Role of metal ions


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  • Part of the male reproductive tract
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  • Role of metal ions

    1. 1. THE ROLE OF METAL IONS IN MALEREPRODUCTIONByFalana Benedict AbiolaB.Sc.(Hons), Ilorin 2002; M.Sc. Ile-Ife 2009Matric Number: 109091016Department of Anatomy, College ofMedicine of the University of Lagos.Nigeria.Practice Seminar II
    2. 2. OUTLINEIntroductionTransport/storage problemsMechanism of membrane transportClassificationBioavailability of ionsLiterature reviewConclusionReferences
    3. 3. INTRODUCTIONA metal atom that has either lostor gained an electronA metal ion is thus a metal atomwith a charge.
    4. 4. INTRODUCTIONExert a wide variety of adverseeffects on reproduction anddevelopment( Apostoli and Catalini 2011).
    5. 5. INTRODUCTION Metalloenzymeshydrolytic enzymescatalyze addition or removal of water in asubstratee.g. carbonic anhydrase catalyzes CO2 + H2O →H2CO3redox enzymescatalyze oxidation/reduction of substratee.g. oxidation of hydrocarbons to alcohol by cyt-P450 (Fe-porphyin)e.g. nitrogenase: reduces N2 to NH3 (6 electron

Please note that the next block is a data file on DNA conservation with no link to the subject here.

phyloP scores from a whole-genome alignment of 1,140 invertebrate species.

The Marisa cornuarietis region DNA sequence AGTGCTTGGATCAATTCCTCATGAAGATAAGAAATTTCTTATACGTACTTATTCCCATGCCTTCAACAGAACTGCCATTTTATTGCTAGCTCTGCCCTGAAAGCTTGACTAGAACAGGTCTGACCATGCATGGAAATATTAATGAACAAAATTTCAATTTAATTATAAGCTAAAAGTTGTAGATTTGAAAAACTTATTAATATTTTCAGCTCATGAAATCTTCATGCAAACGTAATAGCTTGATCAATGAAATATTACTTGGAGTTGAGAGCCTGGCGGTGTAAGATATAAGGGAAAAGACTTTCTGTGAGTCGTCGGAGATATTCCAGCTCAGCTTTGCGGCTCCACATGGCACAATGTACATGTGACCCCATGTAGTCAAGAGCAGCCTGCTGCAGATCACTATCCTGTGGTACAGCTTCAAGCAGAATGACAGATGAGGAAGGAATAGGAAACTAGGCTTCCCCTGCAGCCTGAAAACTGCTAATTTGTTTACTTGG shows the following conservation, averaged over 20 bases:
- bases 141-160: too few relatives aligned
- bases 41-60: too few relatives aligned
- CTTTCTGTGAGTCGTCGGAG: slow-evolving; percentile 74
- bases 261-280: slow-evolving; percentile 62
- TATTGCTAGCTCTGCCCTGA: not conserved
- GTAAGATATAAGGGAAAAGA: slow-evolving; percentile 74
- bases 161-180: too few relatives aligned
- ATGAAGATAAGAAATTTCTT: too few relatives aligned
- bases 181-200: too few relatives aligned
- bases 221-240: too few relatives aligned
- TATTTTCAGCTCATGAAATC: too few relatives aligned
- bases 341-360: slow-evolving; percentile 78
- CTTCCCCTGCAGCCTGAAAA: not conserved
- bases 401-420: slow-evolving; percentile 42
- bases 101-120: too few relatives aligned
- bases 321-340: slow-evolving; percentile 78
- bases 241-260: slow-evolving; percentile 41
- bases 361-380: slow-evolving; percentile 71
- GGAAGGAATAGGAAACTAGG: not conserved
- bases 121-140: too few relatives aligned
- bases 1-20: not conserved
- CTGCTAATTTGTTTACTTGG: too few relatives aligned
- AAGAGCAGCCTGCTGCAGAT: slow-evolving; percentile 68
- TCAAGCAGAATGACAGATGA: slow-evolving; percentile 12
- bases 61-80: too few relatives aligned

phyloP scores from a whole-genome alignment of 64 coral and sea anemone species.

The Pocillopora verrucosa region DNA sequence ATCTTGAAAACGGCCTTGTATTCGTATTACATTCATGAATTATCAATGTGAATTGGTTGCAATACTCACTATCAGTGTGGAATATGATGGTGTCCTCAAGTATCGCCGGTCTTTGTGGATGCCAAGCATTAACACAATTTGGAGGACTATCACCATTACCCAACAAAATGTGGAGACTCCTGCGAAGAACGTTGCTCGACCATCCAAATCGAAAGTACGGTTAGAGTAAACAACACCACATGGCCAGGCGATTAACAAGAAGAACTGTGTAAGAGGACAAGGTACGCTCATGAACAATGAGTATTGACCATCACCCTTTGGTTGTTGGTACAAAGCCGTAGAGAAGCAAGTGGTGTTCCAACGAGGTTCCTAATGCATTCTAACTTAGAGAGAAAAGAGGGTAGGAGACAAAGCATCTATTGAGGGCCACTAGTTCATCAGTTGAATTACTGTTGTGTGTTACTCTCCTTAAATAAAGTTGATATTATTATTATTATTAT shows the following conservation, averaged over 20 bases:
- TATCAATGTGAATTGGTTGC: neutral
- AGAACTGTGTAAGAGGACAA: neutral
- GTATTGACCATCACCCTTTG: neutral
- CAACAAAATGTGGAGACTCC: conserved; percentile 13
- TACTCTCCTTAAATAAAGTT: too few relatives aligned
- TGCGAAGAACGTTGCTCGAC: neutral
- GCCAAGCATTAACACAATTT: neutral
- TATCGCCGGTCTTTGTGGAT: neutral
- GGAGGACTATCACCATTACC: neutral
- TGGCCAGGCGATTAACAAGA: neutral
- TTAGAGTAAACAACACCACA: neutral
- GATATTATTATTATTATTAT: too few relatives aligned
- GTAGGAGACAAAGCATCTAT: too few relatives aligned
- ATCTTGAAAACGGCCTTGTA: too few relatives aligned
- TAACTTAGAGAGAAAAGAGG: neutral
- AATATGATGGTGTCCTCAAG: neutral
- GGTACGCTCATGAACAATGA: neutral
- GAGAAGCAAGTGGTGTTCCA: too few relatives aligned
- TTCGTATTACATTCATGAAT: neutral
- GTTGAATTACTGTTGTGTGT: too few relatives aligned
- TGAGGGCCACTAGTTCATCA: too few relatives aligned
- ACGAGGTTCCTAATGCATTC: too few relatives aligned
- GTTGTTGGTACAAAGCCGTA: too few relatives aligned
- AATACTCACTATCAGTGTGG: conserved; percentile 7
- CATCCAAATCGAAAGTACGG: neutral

6. 6. INTRODUCTIONSpecific Metal Ions.Calcium - ZincChromium -PhosphorusPotassium -ManganeseSelenium - Other heavy metals like Cd, Pb
    7. 7. Part of the male reproductive tract .Pastor-Soler N et al. Physiology 2005;20:417-428©2005 by American Physiological Society
    8. 8. ION TRANSPORTCapture of Trace Ions from the EnvironmentControl of Concentration is essential for lifeBulk ions present in high concentrationTrace ions must be actively accumulatedSelectivity of Ion Uptake is EssentialToxic ions must be excludedBeneficial ions must be accumulated